Classic Day – Secret Spy Network


One last compilation before the yellow brick road soaks to piss, Give me Convenience Or Give Me Death by the Dead Kennedys takes 17 tracks of some reworks and renditions of old favorites as one approachable medium.

Also being Jello Biafra’s last approved record of the Dead Kennedys, Give me Convenience Or Give Me Death is a roller coaster through sound and creation. The record opens with the pre-surf rock riffs of “Police Truck” where a low grumble can be closely related to something Link Wray would produce.

East Bay Ray attacks on the guitar and echoplex which “set a standard for the effect in the 1960s.” A tape delay effect that combines with the ripping power of Klaus Flouride on the bass. The strings which also feature 6025 on the rhythm guitars for later tracks are a hydra of production.

D.H. Peligro covers the drums alongside Ted, known also as Bruce Slesinger who was the first percussionist for the band. Quickly, the compilation takes shape as this multilingual and multifaceted conglomerate that somehow, finds a knowledgeable segue between tracks.

Especially from “Police Truck” to “Too Drunk To Fuck” that immediately relies on the strings to create movement. Being one of the most rambunctious tracks on Give me Convenience Or Give Me Death; “Too Drunk To Fuck” has a personal soft spot for Biafra’s narration.

He illustrates, “Went to a party, I dance all night. I drank 16 beers and I started up a fight. But now I am jaded, you’re out of luck. I’m rolling down the stairs, too drunk to fuck.” As the Dead Kennedys seem to increase their speed, the audience is left baffled and forced to do nothing but shake their body against this rhythm.

In the third verse, Biafra illustrates, “I’m about to drop, my head’s a mess. The only salvation is I’ll never see you again. You give me head, it makes it worse, take out your fuckin’ retainer, put it in your purse.”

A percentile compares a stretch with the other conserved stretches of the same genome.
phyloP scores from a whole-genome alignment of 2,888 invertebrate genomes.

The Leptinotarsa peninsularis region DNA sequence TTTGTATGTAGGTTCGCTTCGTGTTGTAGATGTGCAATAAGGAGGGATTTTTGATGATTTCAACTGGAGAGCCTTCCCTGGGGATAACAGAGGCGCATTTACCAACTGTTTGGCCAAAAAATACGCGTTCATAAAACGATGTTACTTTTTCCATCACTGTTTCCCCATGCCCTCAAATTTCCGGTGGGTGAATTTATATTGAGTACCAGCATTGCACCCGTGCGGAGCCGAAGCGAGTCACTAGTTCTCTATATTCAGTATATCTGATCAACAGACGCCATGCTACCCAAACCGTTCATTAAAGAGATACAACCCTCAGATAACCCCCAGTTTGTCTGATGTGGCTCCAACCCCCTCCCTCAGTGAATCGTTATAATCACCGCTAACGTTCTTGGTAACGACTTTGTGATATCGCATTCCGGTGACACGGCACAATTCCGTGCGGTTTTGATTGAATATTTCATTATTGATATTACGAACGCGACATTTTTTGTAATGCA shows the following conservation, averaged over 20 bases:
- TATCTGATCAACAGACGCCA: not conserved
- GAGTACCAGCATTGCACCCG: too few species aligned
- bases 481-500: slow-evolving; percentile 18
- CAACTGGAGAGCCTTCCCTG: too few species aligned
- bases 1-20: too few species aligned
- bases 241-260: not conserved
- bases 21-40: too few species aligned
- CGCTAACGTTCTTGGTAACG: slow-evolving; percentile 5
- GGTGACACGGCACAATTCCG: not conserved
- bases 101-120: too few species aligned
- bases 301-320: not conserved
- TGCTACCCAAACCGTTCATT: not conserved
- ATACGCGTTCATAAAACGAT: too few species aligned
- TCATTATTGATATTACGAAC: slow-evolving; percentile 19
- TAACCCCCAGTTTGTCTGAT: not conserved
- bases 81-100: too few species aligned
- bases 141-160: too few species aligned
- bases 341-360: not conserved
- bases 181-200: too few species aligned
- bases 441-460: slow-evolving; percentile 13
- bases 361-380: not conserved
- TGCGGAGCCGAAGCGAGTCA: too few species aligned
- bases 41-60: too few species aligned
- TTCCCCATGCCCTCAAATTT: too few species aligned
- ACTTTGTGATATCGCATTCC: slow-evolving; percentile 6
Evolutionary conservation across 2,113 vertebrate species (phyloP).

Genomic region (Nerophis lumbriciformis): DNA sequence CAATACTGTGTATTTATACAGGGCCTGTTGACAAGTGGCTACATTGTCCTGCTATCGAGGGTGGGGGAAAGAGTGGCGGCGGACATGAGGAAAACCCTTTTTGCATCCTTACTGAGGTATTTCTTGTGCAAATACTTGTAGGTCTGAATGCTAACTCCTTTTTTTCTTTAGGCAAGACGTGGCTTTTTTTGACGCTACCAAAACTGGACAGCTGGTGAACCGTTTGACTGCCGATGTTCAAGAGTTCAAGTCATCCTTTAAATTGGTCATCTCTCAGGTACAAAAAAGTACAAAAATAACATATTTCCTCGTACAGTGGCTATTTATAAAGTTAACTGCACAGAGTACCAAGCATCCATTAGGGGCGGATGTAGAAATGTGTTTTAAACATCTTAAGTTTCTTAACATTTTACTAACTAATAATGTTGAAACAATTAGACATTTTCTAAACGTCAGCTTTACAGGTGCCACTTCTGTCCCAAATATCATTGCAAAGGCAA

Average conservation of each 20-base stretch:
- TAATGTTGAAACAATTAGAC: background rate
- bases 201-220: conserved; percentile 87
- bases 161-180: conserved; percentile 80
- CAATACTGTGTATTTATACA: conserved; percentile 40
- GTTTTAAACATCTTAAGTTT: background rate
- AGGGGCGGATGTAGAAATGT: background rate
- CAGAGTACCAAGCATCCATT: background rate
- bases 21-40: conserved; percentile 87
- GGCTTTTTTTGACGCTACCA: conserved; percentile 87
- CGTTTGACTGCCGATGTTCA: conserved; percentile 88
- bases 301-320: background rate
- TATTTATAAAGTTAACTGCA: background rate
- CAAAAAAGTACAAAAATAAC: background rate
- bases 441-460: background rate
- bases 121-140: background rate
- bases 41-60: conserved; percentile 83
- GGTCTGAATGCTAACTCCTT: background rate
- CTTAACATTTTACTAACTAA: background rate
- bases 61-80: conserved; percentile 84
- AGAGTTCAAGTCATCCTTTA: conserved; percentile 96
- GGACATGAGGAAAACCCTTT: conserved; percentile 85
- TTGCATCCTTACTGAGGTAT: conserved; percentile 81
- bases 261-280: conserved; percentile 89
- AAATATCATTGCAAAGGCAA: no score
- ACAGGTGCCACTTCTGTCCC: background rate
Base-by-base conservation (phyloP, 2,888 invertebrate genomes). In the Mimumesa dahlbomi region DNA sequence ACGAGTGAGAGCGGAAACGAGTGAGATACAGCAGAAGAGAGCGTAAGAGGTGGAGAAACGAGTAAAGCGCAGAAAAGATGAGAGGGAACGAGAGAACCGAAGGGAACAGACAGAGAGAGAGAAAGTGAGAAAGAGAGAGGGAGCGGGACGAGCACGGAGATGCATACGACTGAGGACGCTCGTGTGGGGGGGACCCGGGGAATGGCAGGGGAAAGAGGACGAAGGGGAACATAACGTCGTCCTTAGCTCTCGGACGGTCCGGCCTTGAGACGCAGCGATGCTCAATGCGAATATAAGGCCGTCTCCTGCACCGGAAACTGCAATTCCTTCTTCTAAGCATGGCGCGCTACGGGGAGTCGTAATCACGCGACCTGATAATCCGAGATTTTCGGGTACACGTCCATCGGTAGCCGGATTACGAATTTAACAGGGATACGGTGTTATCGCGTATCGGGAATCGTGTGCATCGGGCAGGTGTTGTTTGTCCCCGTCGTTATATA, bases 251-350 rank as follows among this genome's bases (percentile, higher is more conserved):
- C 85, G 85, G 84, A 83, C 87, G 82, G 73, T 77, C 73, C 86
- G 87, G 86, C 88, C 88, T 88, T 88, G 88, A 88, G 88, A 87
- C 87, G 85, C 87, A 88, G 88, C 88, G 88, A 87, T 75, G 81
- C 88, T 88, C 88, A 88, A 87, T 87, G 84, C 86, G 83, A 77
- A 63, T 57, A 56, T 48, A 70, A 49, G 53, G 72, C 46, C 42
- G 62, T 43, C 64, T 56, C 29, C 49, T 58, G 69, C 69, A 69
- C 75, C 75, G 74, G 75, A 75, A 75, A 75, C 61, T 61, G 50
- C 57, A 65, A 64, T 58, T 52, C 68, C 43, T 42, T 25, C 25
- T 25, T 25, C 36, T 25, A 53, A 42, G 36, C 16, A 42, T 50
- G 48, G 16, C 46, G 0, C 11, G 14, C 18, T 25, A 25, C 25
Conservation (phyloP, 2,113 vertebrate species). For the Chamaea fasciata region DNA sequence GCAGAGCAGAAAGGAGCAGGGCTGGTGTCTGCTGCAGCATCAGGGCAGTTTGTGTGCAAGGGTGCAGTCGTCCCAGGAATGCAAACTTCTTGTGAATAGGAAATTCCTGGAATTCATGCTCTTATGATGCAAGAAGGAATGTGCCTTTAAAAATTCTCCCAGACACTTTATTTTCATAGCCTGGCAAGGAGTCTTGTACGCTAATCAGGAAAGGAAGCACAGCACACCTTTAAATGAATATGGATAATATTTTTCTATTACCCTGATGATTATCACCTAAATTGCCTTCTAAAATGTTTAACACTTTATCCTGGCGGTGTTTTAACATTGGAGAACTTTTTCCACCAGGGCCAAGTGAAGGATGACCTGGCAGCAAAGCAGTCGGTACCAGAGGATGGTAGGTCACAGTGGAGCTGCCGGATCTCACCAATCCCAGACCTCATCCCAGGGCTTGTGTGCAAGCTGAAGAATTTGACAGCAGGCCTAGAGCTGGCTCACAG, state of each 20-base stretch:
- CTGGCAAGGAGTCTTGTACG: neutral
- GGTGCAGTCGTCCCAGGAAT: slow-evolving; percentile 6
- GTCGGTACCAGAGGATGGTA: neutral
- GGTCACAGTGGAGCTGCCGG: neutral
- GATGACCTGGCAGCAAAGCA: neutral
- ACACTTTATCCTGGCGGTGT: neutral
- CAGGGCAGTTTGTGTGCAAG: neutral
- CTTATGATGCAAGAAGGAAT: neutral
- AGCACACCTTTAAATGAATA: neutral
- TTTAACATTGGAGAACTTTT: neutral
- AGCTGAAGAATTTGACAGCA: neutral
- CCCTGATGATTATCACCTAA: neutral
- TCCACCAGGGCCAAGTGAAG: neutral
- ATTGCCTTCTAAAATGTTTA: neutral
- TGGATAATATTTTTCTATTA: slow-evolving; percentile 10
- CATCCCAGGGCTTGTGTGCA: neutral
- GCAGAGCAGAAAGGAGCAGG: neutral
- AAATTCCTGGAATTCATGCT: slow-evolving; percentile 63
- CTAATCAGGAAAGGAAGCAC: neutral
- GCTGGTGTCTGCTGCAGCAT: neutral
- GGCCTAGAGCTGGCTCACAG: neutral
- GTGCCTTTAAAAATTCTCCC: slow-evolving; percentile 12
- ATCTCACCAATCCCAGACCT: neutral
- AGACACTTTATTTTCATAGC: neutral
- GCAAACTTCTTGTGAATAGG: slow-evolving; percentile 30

While crude and slightly off-putting, his delivery is seemingly entirely comedic through each track even when the subject matter becomes more serious than just casual flings. Pieces like “Life Sentence” where the bombastic instrumentation carries over but the delivery completely switches.

Biafra illustrates, “You’re squelching your emotions, all you talk about is old times. You don’t do what you want to, but you do the same thing every day. No sense of humor, but such good manners, now you’re an adult. You’re boring.” While Dead Kennedys instrumentally focus and constrict to be more similar to their project, In God We Trust with blitzing performance; Biafra shouts, “It’s your life sentence, life sentence, life sentence, life sentence!”

One of the middle tracks that stands out like the sorest thumb is “Pull My Strings.” The story behind the track comes from a live performance where Dead Kennedys played at the Bay Area Music Awards. Dawning shirts with a giant “S” combined with ties to create a dollar sign, the band changes their rapid punk performances to opt instead for a “New Wave performance.” The chorus from the band describes, “Is my cock big enough, is my brain small enough for you to make me a star? Give me a toot, I’ll sell you, my soul. Pull my strings and I’ll go far.”

While satirical, Dead Kennedys give “Pull My Strings” these catchy undertones almost become a mockery of the parody they create. Somehow, as a coalition, Give me Convenience Or Give Me Death takes strides to show rarities and some of the more ambitious sides of Dead Kennedys.

Less cohesive as Plastic Surgery Disasters and not quite as rushing as In God We Trust; Give me Convenience Or Give Me Death has a track for the whole family to collective love.

Listen To Give Me Convenience Or Give Me Death Here!!! – Spotify/iTunes    

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